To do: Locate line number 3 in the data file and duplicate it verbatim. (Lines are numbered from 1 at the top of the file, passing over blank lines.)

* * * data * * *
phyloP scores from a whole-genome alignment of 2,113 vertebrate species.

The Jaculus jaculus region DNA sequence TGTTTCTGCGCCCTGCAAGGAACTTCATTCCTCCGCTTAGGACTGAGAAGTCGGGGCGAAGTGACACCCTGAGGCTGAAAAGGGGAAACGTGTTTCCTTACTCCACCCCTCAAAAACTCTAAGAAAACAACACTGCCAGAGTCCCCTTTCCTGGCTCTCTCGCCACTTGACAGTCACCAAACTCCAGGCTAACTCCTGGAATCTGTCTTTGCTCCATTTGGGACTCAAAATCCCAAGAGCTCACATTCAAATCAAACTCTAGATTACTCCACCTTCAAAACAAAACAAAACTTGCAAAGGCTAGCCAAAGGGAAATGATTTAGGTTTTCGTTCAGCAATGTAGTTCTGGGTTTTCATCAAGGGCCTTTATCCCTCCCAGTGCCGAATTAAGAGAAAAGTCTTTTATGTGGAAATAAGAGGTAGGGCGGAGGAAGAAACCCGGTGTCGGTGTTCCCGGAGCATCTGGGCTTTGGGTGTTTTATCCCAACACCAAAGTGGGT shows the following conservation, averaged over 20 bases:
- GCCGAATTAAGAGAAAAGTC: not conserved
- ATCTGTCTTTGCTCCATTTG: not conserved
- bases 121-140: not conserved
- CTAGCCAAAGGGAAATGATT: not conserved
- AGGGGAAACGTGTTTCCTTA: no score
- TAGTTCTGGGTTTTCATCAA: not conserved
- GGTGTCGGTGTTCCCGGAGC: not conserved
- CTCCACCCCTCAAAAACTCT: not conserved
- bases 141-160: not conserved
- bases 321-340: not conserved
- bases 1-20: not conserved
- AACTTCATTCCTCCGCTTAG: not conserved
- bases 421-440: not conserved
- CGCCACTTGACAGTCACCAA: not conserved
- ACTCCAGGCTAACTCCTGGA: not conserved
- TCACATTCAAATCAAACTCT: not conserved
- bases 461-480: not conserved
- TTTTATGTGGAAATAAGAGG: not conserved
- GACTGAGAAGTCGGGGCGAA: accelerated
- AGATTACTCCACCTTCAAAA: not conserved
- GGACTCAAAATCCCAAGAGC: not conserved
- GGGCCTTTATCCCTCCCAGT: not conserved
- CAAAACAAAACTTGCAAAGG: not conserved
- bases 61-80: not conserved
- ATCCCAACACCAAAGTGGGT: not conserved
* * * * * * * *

- GCCGAATTAAGAGAAAAGTC: not conserved